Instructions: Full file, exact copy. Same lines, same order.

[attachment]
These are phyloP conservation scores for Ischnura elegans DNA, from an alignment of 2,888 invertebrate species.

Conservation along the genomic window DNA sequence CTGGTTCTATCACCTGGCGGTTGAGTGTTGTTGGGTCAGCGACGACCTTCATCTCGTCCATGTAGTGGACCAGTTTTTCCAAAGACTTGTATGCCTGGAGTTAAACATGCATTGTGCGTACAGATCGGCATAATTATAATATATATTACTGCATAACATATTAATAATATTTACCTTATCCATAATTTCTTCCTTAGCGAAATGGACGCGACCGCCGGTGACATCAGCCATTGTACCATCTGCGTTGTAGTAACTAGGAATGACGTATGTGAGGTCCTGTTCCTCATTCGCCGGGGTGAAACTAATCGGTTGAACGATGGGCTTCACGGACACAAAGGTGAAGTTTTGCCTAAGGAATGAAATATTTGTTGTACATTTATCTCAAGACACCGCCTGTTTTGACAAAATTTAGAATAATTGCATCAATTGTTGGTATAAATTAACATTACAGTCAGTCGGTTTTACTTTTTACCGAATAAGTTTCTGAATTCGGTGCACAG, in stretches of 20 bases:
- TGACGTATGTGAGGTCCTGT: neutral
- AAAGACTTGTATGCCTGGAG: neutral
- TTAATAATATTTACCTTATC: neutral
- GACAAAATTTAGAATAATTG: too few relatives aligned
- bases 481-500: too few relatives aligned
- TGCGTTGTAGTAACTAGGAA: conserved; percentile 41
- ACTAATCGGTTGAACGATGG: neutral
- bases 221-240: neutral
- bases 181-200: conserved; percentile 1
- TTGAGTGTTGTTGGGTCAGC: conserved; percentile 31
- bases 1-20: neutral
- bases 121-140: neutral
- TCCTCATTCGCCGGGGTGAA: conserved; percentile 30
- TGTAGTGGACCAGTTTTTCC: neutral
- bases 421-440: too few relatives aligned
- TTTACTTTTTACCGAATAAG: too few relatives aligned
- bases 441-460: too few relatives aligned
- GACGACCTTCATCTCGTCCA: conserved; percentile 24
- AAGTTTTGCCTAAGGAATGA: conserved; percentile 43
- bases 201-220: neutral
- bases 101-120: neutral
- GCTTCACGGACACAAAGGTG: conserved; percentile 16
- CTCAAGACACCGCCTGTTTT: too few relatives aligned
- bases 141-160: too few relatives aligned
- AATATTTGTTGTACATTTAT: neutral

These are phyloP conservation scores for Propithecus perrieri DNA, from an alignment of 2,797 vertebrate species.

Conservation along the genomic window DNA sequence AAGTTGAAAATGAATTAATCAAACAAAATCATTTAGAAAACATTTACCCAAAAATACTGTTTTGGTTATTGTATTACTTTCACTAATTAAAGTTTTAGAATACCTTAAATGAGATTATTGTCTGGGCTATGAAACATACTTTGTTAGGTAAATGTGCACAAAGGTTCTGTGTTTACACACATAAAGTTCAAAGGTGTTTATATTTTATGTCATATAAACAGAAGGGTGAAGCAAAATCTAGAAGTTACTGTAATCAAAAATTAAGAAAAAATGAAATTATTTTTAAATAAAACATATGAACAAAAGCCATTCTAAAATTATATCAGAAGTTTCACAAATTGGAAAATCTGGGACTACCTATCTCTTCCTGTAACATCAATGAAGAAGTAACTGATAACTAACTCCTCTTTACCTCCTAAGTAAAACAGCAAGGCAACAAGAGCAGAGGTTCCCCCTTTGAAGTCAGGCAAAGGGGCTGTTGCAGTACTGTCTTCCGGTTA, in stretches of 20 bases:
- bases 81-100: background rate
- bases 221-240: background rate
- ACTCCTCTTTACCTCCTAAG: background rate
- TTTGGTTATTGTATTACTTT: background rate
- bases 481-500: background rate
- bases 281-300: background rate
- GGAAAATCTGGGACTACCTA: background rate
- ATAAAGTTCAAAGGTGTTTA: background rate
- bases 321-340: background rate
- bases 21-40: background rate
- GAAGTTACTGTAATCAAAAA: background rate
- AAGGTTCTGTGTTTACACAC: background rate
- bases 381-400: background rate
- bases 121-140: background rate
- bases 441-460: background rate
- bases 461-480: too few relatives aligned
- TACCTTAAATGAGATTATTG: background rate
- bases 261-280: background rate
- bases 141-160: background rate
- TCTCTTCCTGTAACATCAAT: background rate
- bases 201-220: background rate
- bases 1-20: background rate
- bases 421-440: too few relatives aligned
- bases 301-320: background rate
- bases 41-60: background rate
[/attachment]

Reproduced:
These are phyloP conservation scores for Ischnura elegans DNA, from an alignment of 2,888 invertebrate species.

Conservation along the genomic window DNA sequence CTGGTTCTATCACCTGGCGGTTGAGTGTTGTTGGGTCAGCGACGACCTTCATCTCGTCCATGTAGTGGACCAGTTTTTCCAAAGACTTGTATGCCTGGAGTTAAACATGCATTGTGCGTACAGATCGGCATAATTATAATATATATTACTGCATAACATATTAATAATATTTACCTTATCCATAATTTCTTCCTTAGCGAAATGGACGCGACCGCCGGTGACATCAGCCATTGTACCATCTGCGTTGTAGTAACTAGGAATGACGTATGTGAGGTCCTGTTCCTCATTCGCCGGGGTGAAACTAATCGGTTGAACGATGGGCTTCACGGACACAAAGGTGAAGTTTTGCCTAAGGAATGAAATATTTGTTGTACATTTATCTCAAGACACCGCCTGTTTTGACAAAATTTAGAATAATTGCATCAATTGTTGGTATAAATTAACATTACAGTCAGTCGGTTTTACTTTTTACCGAATAAGTTTCTGAATTCGGTGCACAG, in stretches of 20 bases:
- TGACGTATGTGAGGTCCTGT: neutral
- AAAGACTTGTATGCCTGGAG: neutral
- TTAATAATATTTACCTTATC: neutral
- GACAAAATTTAGAATAATTG: too few relatives aligned
- bases 481-500: too few relatives aligned
- TGCGTTGTAGTAACTAGGAA: conserved; percentile 41
- ACTAATCGGTTGAACGATGG: neutral
- bases 221-240: neutral
- bases 181-200: conserved; percentile 1
- TTGAGTGTTGTTGGGTCAGC: conserved; percentile 31
- bases 1-20: neutral
- bases 121-140: neutral
- TCCTCATTCGCCGGGGTGAA: conserved; percentile 30
- TGTAGTGGACCAGTTTTTCC: neutral
- bases 421-440: too few relatives aligned
- TTTACTTTTTACCGAATAAG: too few relatives aligned
- bases 441-460: too few relatives aligned
- GACGACCTTCATCTCGTCCA: conserved; percentile 24
- AAGTTTTGCCTAAGGAATGA: conserved; percentile 43
- bases 201-220: neutral
- bases 101-120: neutral
- GCTTCACGGACACAAAGGTG: conserved; percentile 16
- CTCAAGACACCGCCTGTTTT: too few relatives aligned
- bases 141-160: too few relatives aligned
- AATATTTGTTGTACATTTAT: neutral

These are phyloP conservation scores for Propithecus perrieri DNA, from an alignment of 2,797 vertebrate species.

Conservation along the genomic window DNA sequence AAGTTGAAAATGAATTAATCAAACAAAATCATTTAGAAAACATTTACCCAAAAATACTGTTTTGGTTATTGTATTACTTTCACTAATTAAAGTTTTAGAATACCTTAAATGAGATTATTGTCTGGGCTATGAAACATACTTTGTTAGGTAAATGTGCACAAAGGTTCTGTGTTTACACACATAAAGTTCAAAGGTGTTTATATTTTATGTCATATAAACAGAAGGGTGAAGCAAAATCTAGAAGTTACTGTAATCAAAAATTAAGAAAAAATGAAATTATTTTTAAATAAAACATATGAACAAAAGCCATTCTAAAATTATATCAGAAGTTTCACAAATTGGAAAATCTGGGACTACCTATCTCTTCCTGTAACATCAATGAAGAAGTAACTGATAACTAACTCCTCTTTACCTCCTAAGTAAAACAGCAAGGCAACAAGAGCAGAGGTTCCCCCTTTGAAGTCAGGCAAAGGGGCTGTTGCAGTACTGTCTTCCGGTTA, in stretches of 20 bases:
- bases 81-100: background rate
- bases 221-240: background rate
- ACTCCTCTTTACCTCCTAAG: background rate
- TTTGGTTATTGTATTACTTT: background rate
- bases 481-500: background rate
- bases 281-300: background rate
- GGAAAATCTGGGACTACCTA: background rate
- ATAAAGTTCAAAGGTGTTTA: background rate
- bases 321-340: background rate
- bases 21-40: background rate
- GAAGTTACTGTAATCAAAAA: background rate
- AAGGTTCTGTGTTTACACAC: background rate
- bases 381-400: background rate
- bases 121-140: background rate
- bases 441-460: background rate
- bases 461-480: too few relatives aligned
- TACCTTAAATGAGATTATTG: background rate
- bases 261-280: background rate
- bases 141-160: background rate
- TCTCTTCCTGTAACATCAAT: background rate
- bases 201-220: background rate
- bases 1-20: background rate
- bases 421-440: too few relatives aligned
- bases 301-320: background rate
- bases 41-60: background rate